Makepeace lives with her mother in a Puritan town in the mid 17th century London.  Makepeace has terrifying dreams and to remedy her strange affliction, her mother makes her sleep in graveyards but when Makepeace gets fed up and stands up to her mother, her mother is shot and killed by the rebellion.  Makepeace is sent to live with her father’s wealthy family, the Fellmottes, but she soon finds out there is something strange about this family.

Once again we have a Hardinge story featuring a twelve year old girl and publishers want to categorize this book as middle grade/young adult.  Middle schoolers will ABSOLUTELY NOT be able to get through this book because it is INCREDIBLY dense and slow-moving.  Now, onto the review.

I don’t like historical fiction and didn’t know Skinful took place during the British Civil War of 1641 but as I Wikipediaed it, it’s actually a little relevant to our current political climate.  England was a divided nation where citizens either sided with the king or with parliament and it ended in a war where parliament won.  It’s not the main focus of Skinful but be ready for political intrigue.

Unbeknownst to Makepeace, she inherited the ability to house the souls of the dead and she slowly realizes this after the soul of a dead bear enters her body where she often loses control.  While this is initially unsettling for Makepeace, she uses the bear’s strength and abilities to her advantage.  When she enters the Grizehayes, the home of the Fellmottes, she notices something strange about her family and when she realizes their peculiarity she and her half brother try to escape.  I won’t say what it is because you’ll have to read it to find out but I will admit it’s something I’ve never read before. Suffice it to say, Makepeace goes on a journey to save her half brother from the Fellmottes and that’s all I’ll say.

Hardinge has a penchant for writing strong female characters-young and old.  Much like Makepeace, all the other women in Skinful, including the villains, were independent, led rebellions, and fought to have a voice in 17th century England.  One major trope that Hardinge avoids is the novice-who-suddenly-knows-more-than-everyone-and-saves-the-day. Makepeace is twelve when the novel begins and is fourteen during the meat of the story and of course she prevails in the end but she receives a lot of help from the souls inhabiting her body-that was refreshing. As seen in all of Hardinge’s books, the paranormal slant in Skinful was original and engaging.

I’ve read four Hardinge books including Cuckoo Song; The Lie Tree; A Face Like Glass; and Skinful of Shadows and the latter have something in common-it’s hard for me to rate them.  The writing is beautiful and you can tell that Hardinge is very thoughtful when writing.  By chance, I looked up the definitions of Fellmotte and Grizehayes and of course they have meanings so I can conclude that there is a lot going on under the surface which is fantastic writing.  However, similar to her other books, Hardinge’s books are so dense and sometimes convoluted that it makes it difficult to enjoy them.  Skinful was not convoluted like Face but it dragged in the middle.  I wanted Makepeace to get to the end already but there were so many obstacles that by the end, I stopped caring and I hate that! I want to care! I was fine until about 75% into the book then Makepeace picked up another soul and I was just over it and it affected my enjoyment.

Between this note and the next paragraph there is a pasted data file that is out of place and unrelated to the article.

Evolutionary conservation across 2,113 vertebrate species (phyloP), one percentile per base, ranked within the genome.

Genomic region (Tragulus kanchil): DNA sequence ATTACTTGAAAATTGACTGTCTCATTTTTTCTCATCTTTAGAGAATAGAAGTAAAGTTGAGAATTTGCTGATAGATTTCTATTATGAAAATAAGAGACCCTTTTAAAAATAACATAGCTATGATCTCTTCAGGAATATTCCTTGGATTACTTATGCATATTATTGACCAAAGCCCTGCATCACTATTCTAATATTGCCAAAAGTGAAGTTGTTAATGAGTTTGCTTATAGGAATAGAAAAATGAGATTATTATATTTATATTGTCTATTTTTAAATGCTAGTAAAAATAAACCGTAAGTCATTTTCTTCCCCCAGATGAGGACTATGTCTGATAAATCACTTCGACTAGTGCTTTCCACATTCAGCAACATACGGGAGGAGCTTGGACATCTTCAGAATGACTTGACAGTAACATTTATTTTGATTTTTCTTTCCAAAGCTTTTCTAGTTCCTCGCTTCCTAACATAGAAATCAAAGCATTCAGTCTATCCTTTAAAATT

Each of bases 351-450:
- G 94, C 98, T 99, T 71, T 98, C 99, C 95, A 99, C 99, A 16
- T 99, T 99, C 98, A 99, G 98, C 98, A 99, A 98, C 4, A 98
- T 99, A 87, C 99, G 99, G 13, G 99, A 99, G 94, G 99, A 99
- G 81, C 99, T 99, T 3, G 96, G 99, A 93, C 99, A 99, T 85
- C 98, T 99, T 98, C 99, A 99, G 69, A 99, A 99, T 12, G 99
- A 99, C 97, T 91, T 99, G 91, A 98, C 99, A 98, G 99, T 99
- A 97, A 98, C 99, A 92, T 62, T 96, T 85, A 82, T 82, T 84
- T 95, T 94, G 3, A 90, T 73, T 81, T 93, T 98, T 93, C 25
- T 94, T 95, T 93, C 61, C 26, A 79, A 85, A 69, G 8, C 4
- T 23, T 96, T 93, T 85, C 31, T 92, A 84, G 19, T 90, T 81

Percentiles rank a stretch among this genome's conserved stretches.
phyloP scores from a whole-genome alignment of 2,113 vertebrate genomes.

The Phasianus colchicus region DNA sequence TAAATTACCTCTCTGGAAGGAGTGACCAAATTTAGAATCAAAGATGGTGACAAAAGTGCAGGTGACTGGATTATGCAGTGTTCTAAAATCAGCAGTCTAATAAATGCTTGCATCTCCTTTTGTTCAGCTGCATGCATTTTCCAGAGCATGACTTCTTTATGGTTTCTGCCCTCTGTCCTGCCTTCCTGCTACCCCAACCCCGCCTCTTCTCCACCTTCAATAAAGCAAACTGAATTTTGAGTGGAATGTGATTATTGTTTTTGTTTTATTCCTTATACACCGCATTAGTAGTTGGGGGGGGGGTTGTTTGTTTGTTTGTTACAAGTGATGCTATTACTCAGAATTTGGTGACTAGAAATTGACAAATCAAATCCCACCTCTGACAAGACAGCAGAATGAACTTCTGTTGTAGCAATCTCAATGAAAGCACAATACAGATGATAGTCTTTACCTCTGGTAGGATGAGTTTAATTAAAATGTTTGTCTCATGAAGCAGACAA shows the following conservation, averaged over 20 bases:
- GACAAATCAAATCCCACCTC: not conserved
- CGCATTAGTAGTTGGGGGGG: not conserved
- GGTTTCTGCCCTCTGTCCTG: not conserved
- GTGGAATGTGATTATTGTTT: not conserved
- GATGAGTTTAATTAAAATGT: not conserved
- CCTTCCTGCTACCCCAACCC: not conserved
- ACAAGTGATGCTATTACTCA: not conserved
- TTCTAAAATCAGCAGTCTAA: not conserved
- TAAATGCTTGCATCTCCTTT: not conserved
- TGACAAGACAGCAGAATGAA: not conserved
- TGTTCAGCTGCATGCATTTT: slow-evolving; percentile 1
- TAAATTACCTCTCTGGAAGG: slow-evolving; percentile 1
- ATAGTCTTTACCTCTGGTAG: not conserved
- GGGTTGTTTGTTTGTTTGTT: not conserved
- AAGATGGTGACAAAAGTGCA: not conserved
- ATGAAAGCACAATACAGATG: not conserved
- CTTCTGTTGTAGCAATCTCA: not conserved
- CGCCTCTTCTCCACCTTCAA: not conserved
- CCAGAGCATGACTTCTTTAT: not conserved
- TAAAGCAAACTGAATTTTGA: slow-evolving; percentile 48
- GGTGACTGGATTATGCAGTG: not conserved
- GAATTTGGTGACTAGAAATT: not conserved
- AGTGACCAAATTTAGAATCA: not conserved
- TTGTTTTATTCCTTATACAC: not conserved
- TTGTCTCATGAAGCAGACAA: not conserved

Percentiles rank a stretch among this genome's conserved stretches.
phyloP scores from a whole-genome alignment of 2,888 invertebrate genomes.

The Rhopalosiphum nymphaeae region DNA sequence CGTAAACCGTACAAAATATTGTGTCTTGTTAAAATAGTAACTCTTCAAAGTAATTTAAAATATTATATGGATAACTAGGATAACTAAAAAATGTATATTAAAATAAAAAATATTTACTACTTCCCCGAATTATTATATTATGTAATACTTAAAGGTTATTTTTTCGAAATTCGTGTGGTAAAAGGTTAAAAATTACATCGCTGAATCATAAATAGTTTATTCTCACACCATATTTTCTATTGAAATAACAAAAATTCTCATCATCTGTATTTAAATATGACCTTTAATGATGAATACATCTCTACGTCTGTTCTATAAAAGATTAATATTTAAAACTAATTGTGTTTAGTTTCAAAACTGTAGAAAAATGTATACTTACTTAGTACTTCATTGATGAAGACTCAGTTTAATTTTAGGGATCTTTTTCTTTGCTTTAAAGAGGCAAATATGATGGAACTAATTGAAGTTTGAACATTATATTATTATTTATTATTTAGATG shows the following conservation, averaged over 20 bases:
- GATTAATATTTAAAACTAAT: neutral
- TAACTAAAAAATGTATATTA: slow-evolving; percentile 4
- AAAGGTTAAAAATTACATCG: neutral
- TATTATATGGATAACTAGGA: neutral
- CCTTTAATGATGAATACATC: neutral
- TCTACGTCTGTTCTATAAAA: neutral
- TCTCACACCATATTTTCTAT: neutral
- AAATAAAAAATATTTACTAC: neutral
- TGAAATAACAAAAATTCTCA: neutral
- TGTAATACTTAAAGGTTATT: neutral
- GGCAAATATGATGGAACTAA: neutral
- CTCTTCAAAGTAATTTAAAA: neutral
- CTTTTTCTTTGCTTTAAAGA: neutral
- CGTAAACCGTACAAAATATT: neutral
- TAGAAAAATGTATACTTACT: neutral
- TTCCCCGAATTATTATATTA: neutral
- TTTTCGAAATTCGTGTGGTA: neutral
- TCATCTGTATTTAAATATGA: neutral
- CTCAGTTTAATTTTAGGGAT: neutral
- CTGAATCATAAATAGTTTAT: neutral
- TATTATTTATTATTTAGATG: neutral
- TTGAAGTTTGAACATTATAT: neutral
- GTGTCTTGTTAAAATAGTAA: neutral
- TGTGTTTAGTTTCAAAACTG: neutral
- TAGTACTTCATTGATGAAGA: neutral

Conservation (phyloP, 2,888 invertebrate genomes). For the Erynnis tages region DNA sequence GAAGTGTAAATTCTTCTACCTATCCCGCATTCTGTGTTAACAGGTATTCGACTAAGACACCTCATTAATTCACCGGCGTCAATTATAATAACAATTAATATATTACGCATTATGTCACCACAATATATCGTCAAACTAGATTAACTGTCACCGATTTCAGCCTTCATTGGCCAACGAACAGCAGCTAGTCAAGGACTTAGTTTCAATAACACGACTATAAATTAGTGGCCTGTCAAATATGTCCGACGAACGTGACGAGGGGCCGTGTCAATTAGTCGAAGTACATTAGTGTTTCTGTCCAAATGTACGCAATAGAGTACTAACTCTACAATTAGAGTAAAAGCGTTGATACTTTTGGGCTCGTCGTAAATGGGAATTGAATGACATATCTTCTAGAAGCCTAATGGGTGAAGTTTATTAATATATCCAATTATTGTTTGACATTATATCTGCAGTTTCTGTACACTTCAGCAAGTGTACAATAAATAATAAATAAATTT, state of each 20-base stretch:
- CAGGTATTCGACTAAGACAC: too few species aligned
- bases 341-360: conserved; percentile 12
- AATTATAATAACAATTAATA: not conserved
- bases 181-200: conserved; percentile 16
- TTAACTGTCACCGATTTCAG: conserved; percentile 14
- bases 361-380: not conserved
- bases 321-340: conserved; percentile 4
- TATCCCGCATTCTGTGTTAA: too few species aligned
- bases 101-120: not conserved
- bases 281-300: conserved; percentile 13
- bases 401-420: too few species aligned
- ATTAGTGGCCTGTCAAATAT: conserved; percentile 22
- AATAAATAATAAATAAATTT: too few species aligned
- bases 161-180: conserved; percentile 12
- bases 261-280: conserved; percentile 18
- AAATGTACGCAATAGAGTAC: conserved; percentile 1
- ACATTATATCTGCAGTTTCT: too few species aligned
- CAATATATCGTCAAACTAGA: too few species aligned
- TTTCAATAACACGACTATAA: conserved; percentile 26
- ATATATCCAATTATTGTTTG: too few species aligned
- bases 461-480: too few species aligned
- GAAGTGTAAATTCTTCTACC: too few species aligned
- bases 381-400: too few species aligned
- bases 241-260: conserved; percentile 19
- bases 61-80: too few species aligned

With that being said, I have to rate the book mostly on the FANTASTIC writing because it outweighed the saggy middle.  I just wish Hardinge could write another beautiful book that wasn’t convoluted and moved along like The Lie Tree.

Bang Bang Rating: bombbombbombbomb

City of Saints and Thieves

city of saints and thieves

City of Saints and Thieves

By Natalie C. Anderson

Genre: Thriller/Mystery

Publication Date: January 24, 2017


It’s now the end of the year and time to start reading the books-I-wanted-to-read-but something-else-came-along and maybe Goodreads will stop yelling at me for being 5 books behind my goal.

City of Saints and Thieves is a thriller/mystery set in Kenya where our MC, Tina, is a member of the Goondas gang.  Tina’s mother was murdered five years prior leaving her and sister orphans but Tina finds a school for her eleven year old sister while she survives by stealing.  Tina knows the identity of her mother’s killer, her former employer and lover, and is on her way to exact her revenge when she is caught by the killer’s son-Michael.  Since Michael and Tina grew up together he doesn’t turn her in and convinced his father did not kill Tina’s mother, he helps her figure out the mystery surrounding her death.

Tina is a tough yet vulnerable thief which made her extremely likable.  The rest of the ensemble, including Michael and Boy Boy, were a mix of rationality and comic relief to a story that was sometimes difficult to read.